Silas: No more business as usual

The documentary “Silas” celebrates the true power of individuals that protect their communities against corruption and environmental destruction. The documentary portrays the story of Liberian activist Silas Siakor, who has been working for IDH since 2016 as landscapes manager in Liberia, and his fight for land rights and better management of natural resources in Liberia. Upcoming in March are several screenings of this impressive story.

Silas has been working for IDH to help organize palm oil production in an environmentally friendly way in Liberia. With our Liberia program, we aim to protect forests and reduce poverty by developing palm oil outgrower models that include the communities, government and companies. Before joining IDH, Silas was already very involved in protecting these areas. Silas has won the Goldman Environmental Prize in 2006 and established a non- governmental organization, the Sustainable Development Institute, where he and his staff continued to conduct research and advocate for the rights of Liberian people and the need to manage Liberia’s resources sustainability and equitably.

The documentary

When a third of Liberia’s land is secretly signed away into the hands of multinational corporations, Silas decides it has been enough. “Silas” portrays the story of Silas Siakor, a Liberian activist dedicated to crush the corruption and illegal logging that destroys the lands of his home country. Together with a network of committed citizens he goes from village to village, armed with mobile cellphones, to document the pillaging of the country’s natural resources. On their journey they uncover corporations and nepotistic politicians who enrich themselves by impoverishing Liberian families and the environment. As the battle for accountability gains momentum, rural communities unite to protect their land and their future. Over the course of five years, we follow Silas on a thrilling investigation that inspires a generation of young activists to raise their smartphones and demand change.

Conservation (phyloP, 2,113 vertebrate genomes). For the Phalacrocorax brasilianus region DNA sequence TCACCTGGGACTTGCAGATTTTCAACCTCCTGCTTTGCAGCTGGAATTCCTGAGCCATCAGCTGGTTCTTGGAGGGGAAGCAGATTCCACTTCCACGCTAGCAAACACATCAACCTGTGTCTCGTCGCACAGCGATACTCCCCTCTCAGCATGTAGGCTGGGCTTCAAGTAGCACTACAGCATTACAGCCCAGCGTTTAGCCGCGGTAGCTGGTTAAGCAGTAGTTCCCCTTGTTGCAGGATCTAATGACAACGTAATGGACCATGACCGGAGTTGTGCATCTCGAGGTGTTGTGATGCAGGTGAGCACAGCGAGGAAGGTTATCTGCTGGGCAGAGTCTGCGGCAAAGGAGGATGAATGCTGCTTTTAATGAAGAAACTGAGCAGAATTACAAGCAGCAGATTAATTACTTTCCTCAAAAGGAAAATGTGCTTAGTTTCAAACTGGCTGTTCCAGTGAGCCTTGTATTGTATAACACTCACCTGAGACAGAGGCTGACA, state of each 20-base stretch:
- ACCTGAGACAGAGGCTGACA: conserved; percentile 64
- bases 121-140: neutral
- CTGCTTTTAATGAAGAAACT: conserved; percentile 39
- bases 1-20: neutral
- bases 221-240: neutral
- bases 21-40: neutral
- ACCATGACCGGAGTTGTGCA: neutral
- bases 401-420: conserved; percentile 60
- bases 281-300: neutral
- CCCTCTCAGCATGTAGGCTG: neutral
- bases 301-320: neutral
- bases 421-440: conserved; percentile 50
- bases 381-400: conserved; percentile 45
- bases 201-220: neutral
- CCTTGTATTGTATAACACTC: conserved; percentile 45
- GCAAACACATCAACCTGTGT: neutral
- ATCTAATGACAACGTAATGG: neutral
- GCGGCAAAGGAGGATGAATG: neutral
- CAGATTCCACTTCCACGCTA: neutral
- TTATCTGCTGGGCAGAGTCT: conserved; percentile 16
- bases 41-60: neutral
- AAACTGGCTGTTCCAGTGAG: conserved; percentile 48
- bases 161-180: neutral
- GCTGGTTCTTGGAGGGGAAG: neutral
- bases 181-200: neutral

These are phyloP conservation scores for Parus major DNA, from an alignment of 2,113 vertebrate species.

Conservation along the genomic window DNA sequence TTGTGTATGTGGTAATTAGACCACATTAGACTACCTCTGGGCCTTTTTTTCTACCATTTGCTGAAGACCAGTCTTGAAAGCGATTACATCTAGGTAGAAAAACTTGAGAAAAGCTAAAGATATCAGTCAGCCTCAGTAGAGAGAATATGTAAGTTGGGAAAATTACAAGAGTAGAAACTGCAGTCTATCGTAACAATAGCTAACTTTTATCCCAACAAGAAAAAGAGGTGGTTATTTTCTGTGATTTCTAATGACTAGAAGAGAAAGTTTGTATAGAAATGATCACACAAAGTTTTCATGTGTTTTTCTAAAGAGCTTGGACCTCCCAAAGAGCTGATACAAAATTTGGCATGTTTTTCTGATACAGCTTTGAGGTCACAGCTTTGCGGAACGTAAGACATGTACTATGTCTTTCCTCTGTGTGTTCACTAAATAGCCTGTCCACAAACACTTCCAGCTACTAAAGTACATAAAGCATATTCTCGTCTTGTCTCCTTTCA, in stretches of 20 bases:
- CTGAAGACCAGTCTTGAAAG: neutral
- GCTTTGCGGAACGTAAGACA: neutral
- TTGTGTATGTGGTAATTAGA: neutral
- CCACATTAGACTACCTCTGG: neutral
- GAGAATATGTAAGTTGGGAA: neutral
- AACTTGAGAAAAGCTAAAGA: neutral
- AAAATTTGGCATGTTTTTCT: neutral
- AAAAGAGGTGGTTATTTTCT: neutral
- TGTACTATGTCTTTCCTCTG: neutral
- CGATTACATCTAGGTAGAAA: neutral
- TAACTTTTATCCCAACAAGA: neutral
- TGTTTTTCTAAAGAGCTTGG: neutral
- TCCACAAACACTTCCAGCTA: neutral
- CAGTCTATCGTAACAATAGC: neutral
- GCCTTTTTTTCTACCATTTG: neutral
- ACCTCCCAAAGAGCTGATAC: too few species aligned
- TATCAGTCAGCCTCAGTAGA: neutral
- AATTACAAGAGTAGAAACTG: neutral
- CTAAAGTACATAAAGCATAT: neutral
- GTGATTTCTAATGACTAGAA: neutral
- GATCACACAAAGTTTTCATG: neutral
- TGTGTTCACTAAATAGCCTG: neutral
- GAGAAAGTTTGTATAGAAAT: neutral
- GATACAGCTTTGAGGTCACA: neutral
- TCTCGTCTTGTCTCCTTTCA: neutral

There are screenings of “Silas” on Saturday 24, Sunday 25, Tuesday 27 of March in The Hague, and on Wednesday 28 March there is an activist night with Q&A where Silas joins. Tickets are available via Movies that Matter.